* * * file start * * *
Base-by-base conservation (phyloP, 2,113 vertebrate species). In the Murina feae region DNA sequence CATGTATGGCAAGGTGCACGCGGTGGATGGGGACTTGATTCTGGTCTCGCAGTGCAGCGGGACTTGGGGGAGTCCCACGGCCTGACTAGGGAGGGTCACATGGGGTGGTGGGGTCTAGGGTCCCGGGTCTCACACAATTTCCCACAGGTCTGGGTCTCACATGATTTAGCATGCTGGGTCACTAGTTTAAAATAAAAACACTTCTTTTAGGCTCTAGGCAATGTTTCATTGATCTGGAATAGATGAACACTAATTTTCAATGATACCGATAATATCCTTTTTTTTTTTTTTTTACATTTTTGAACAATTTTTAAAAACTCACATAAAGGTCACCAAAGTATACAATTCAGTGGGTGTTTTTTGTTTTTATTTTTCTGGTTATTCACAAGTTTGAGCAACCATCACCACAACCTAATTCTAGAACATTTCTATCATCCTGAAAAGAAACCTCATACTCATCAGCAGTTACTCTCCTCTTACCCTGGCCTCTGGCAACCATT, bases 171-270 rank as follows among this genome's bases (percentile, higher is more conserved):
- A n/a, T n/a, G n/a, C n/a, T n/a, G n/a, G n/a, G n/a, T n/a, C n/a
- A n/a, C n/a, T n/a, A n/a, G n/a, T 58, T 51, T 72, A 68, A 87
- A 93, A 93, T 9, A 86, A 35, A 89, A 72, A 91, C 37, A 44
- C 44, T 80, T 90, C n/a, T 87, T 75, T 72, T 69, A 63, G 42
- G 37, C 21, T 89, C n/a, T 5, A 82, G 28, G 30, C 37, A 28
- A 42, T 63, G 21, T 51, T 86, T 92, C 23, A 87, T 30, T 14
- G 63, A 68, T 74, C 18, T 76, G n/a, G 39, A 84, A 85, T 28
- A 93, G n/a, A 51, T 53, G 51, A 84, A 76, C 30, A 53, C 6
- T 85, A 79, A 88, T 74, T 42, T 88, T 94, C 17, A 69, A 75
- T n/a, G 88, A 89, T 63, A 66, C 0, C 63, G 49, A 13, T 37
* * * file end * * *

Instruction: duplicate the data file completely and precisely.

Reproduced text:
Base-by-base conservation (phyloP, 2,113 vertebrate species). In the Murina feae region DNA sequence CATGTATGGCAAGGTGCACGCGGTGGATGGGGACTTGATTCTGGTCTCGCAGTGCAGCGGGACTTGGGGGAGTCCCACGGCCTGACTAGGGAGGGTCACATGGGGTGGTGGGGTCTAGGGTCCCGGGTCTCACACAATTTCCCACAGGTCTGGGTCTCACATGATTTAGCATGCTGGGTCACTAGTTTAAAATAAAAACACTTCTTTTAGGCTCTAGGCAATGTTTCATTGATCTGGAATAGATGAACACTAATTTTCAATGATACCGATAATATCCTTTTTTTTTTTTTTTTACATTTTTGAACAATTTTTAAAAACTCACATAAAGGTCACCAAAGTATACAATTCAGTGGGTGTTTTTTGTTTTTATTTTTCTGGTTATTCACAAGTTTGAGCAACCATCACCACAACCTAATTCTAGAACATTTCTATCATCCTGAAAAGAAACCTCATACTCATCAGCAGTTACTCTCCTCTTACCCTGGCCTCTGGCAACCATT, bases 171-270 rank as follows among this genome's bases (percentile, higher is more conserved):
- A n/a, T n/a, G n/a, C n/a, T n/a, G n/a, G n/a, G n/a, T n/a, C n/a
- A n/a, C n/a, T n/a, A n/a, G n/a, T 58, T 51, T 72, A 68, A 87
- A 93, A 93, T 9, A 86, A 35, A 89, A 72, A 91, C 37, A 44
- C 44, T 80, T 90, C n/a, T 87, T 75, T 72, T 69, A 63, G 42
- G 37, C 21, T 89, C n/a, T 5, A 82, G 28, G 30, C 37, A 28
- A 42, T 63, G 21, T 51, T 86, T 92, C 23, A 87, T 30, T 14
- G 63, A 68, T 74, C 18, T 76, G n/a, G 39, A 84, A 85, T 28
- A 93, G n/a, A 51, T 53, G 51, A 84, A 76, C 30, A 53, C 6
- T 85, A 79, A 88, T 74, T 42, T 88, T 94, C 17, A 69, A 75
- T n/a, G 88, A 89, T 63, A 66, C 0, C 63, G 49, A 13, T 37